|David Betson||Associate Professor of Public Policy and Economics||University of Notre Dame|
|David Neumark||Founding Director, Economic Self-Sufficiency Policy Research Institute (ESSPRI); Professor of Economics||University of California, Irvine|
|Edmund S. Phelps||McVickar Professor of Political Economy||Columbia University|
|Emily Hannum||Assistant Professor of Sociology||Univerisity of Pennsylvania|
|Frank D. Bean||Chancellor's Professor of Sociology and Economics; Director, Center for Research on Immigration, Population and Public Policy||University of California, Irvine|
Poverty - Other Research
|Vulnerable Populations and Transformative Law Teaching||Society of American Law Teachers, Golden Gate...||
Vulnerable Populations and Transformative Law TeachingAuthor: Society of American Law Teachers, Golden Gate...
Publisher: Carolina Academic Press
The essays included in this volume began as presentations at the March 19–20, 2010 “Vulnerable Populations and Economic Realities” teaching conference organized and hosted by Golden Gate University School of Law and co-sponsored by the Society of American Law Teachers (SALT). That conference, generously funded by a grant from The Elfenworks Foundation, brought together law faculty, practitioners, and students to reexamine how issues of race, gender, sexual identity, nationality, disability, and generally—outsider status—are linked to poverty. Contributors have transformed their presentations into essays, offering a variety of roadmaps for incorporating these issues into the law school curriculum, both inside the classroom as well as in clinical and externship settings, study abroad, and social activism. These essays provide glimpses into “teaching moments,” both intentional and organic, to help trigger opportunities for students and faculty to question their own perceptions and experiences about who creates and interprets law, and who has access to power and the force of law. This book expands the parameters of law teaching so that this next generation of attorneys will be dedicated to their roles as public citizens, broadening the availability of justice. Contributors include: John Payton; Richard Delgado; Steven W. Bender; Sarah Valentine; Deborah Post and Deborah Zalesne; Gilbert Paul Carrasco; Michael L. Perlin and Deborah Dorfman; Robin R. Runge; Cynthia D. Bond; Florence Wagman Roisman; Doug Simpson; Anne Marie Harkins and Robin Clark; Douglas Colbert; Raquel Aldana and Leticia Saucedo, Marci Seville; Deirdre Bowen, Daniel Bonilla Maldonado, Kathleen Neal Cleaver, Colin Crawford, and James Forman, Jr.; Susan Rutberg; Mary B. Culbert and Sara Campos; MaryBeth Musumeci, Elizabeth Weeks Leonard, and Brutrinia D. Arellano; Libby Adler; and Paulette J. Williams. The editorial board includes Raquel Aldana, Steven Bender, Olympia Duhart, Michele Benedetto Neitz, Angela Onwuachi-Willig, Hari Osofsky, and Hazel Weiser.
|Further Results on Measuring the Well-being of the Poor Using Income and Consumption||Bruce D. Meyer, James X. Sullivan||
Further Results on Measuring the Well-being of the Poor Using Income and ConsumptionAuthor: Bruce D. Meyer, James X. Sullivan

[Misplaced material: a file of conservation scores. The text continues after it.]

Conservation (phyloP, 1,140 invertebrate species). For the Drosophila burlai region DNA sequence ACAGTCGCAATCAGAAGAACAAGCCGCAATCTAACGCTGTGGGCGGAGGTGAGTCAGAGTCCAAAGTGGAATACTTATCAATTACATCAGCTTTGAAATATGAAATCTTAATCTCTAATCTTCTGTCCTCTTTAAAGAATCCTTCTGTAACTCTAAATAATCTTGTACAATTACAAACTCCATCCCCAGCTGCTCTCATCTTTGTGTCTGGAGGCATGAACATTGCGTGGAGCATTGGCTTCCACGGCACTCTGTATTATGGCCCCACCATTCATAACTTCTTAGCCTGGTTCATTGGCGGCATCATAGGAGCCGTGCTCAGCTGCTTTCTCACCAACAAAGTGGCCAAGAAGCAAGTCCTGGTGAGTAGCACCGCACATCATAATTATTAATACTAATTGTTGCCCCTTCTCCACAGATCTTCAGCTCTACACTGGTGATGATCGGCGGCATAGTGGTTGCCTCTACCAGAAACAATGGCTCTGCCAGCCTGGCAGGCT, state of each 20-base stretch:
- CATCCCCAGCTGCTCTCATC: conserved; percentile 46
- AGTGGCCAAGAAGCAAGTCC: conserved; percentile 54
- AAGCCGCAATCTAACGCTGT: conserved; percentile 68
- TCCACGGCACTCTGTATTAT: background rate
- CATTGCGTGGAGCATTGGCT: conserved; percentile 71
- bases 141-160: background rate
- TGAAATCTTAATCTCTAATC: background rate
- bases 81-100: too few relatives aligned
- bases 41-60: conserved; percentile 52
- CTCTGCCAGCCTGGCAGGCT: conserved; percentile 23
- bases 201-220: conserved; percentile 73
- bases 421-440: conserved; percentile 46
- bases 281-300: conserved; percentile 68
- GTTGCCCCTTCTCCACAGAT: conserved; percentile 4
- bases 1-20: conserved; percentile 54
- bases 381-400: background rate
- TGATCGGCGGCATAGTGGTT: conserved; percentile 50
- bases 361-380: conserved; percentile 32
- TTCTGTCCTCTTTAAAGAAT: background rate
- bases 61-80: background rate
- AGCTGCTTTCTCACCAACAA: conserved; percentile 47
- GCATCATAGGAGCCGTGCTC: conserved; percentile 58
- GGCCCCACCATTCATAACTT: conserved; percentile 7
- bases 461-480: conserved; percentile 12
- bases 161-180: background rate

Publisher: Canadian Journal of Economics
We evaluate the relative merits of income- and consumption-based measures of well-being. Our results provide evidence that consumption better captures well-being for those with few resources. The bottom deciles of expenditures exceed those of income, suggesting under-reporting of income. The under-reporting rate for government transfers is high and rising. Overall non-response is more severe in U.S. income data than in expenditure data. Furthermore, a consumption data set requires fewer observations than an income data set to obtain the same level of precision for typical estimates. Finally, very low consumption is more strongly related to other bad outcomes than very low income.
|The Impact of Early Experience on Childhood Brain Development: Nathan Fox||Nathan Fox||
The Impact of Early Experience on Childhood Brain Development: Nathan FoxAuthor: Nathan Fox
On April 13, 2010, the Center on Children and Families at Brookings and the Center for the Study of Poverty and Inequality at Stanford University sponsored an event that focused on the science of early brain development and the role that chronic stress early in life plays in the arrested development of children raised in risky situations. The policy implications of these and similar findings were discussed. This segment features Nathan A. Fox, Professor, University of Maryland, describing pioneering work that he and his colleagues carried out in Bucharest, Romania, looking at how institutionalization of children can profoundly harm children’s brain development.
|The Invisible Safety Net: Protecting the Nation's Poor Children and Families||Currie, Janet M.||
The Invisible Safety Net: Protecting the Nation's Poor Children and FamiliesAuthor: Currie, Janet M.
Publisher: Princeton University Press
|The Economic Lives of the Poor||Banerjee, Abhijit, Ester Duflo||
The Economic Lives of the PoorAuthor: Banerjee, Abhijit, Ester Duflo
Publisher: Journal of Economic Perspectives